In short, just about everyone involved in knitting or crocheting who attends is either a potential publisher or a potential customer, or (in the case of the courageous retailers), a conduit to a LOT of end users. So we are armed with Patternfish.com bookmarks and new Patternfish.com buttons, and intend to strew them liberally about.
Paradoxically, we always run into a lot of wonderful Canadians at these American shows that we don't normally see, like Lucy Neatby and Sally Melville and Mags Kandis and Veronik Avery-- even darling Amy Singer (who LIVES in Toronto and publishes Knitty.com from here) and I don't get together much except for occasions like this.
So the pace of uploading new patterns may slow while we're busy catching up with North American knitterati. But I will try to blog more often to make up for it. Veronik is actually sharing a room with us from Friday on (how did we get so lucky?), so if it's OK with her, I might blog about what kind of pyjamas she wears. Or if she wears pyjamas at all. "Of this," as my friend Alex says, "more later."
Patternfish's formal year end is the calendar year, Dec. 31st. And while we went live June 4, 2008 (also Anderson Cooper of CNN's birthday), for some reason it only occurred to us to start keep official stats as of 1 August. Fatigue and overwork, probably.
So from 1 August through 31 December 2008, here are our stats. Keep in mind we are just a baby-- seven months old, out of nowhere, and these stats represent just five of those months.
We had well over 1,050,000 page views from 126 countries. The top 20 countries for visits are:
1. United States
15. New Zealand
We pause here to admire tiny Luxembourg, who scraped together 18 visits but averaged a whopping 44+ pages for each (this takes almost half an hour at a time, we discovered). Iraq, surely with other things to think about, somehow managed 2 visits; we are touched and moved.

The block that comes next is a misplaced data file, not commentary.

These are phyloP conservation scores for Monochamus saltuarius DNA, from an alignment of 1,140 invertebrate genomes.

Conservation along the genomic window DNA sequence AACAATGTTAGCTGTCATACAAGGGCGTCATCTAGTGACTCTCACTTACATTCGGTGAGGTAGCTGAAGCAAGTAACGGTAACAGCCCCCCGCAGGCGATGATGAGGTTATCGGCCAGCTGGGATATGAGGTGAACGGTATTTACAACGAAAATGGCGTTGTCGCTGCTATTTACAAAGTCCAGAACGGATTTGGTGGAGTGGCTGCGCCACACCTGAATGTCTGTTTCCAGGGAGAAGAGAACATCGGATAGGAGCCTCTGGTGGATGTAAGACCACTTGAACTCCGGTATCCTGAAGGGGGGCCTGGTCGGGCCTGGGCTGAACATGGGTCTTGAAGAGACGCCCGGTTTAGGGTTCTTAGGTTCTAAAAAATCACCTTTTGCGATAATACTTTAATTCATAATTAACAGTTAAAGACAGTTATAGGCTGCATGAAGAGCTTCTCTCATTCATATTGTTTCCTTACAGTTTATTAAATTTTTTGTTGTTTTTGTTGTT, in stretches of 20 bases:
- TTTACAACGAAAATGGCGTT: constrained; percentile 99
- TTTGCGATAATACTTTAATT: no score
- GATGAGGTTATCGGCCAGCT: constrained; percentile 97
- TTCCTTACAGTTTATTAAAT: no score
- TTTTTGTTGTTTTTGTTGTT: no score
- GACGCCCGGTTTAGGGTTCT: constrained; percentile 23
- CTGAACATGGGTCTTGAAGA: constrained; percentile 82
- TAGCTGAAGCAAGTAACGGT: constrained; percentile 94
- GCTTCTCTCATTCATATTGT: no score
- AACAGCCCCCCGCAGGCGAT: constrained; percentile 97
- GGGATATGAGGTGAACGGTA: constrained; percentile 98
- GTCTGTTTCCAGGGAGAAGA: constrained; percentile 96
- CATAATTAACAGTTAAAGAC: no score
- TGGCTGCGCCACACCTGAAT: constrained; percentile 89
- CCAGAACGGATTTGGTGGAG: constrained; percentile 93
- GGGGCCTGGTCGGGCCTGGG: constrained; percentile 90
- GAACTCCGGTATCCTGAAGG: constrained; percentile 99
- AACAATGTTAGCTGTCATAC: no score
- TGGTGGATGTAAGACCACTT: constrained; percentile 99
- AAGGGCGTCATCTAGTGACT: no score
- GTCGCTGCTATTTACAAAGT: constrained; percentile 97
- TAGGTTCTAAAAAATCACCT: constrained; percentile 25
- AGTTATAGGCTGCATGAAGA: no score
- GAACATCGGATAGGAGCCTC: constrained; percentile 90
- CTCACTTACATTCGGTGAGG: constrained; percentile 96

Overall-- this is from 4 June now-- we have sold thousands and thousands of patterns in thousands of successfully-filled orders.
There was the odd glitch. We have a slight tendency to assume that people know more about tech than they do (Phil, Greg, Shannon, and I have all been involved in it as a business for more than two decades each), so sometimes people have to drag us back to reality-- good for everyone who's done it. Once, PayPal had a migraine that affected every one of their merchants; and another time, our patterns got stuck in their delivery system and couldn't get out (but we could take orders!). Those things got fixed quickly.
Other than that, we've had a remarkably good uptime record-- thanks to Minister of Technology Phil, who built a wonderfully sturdy site mostly from scratch, and only occasionally told Julia how things were going to be instead of the other way around. In those case his ideas were always an improvement over whatever she had wanted.
We received wonderful attention from Vogue Knitting (in print) and Knitter's Review (online), and various cutting-edge blogs, podcasts, local newsletters, and LYS's. Toronto's Romni Wools even let us have a whole storefront window on extended loan. Profound thanks to everyone who helped us in every way.
Our first year end. It's been fabulous. We'll check back with more stats by our first birthday. Infinite thanks to our members and publishers in equal measure; they make one another's presence possible, and our business a joy.
We hope everyone had a healthy, happy, safe holiday season, and is welcoming 2009 with an open heart.
Blogging has been nonexistent over the last few weeks. I apologize. My father died after a brief acute illness (at age 75) on New Year's Eve. He led a rich full life and left precious little undone that he wanted to do; and he lived in his own home on his own until 18 days before he died. Few are so lucky. We will all miss him dreadfully. He was an avid cheerleader for Patternfish (having been a lifelong entrepreneur himself) and would have been delighted that December 2008 was in all ways, and despite current economic conditions, our best month ever.
Soon-- more cheerful topics, and there's a lot to be cheerful about... so get ready.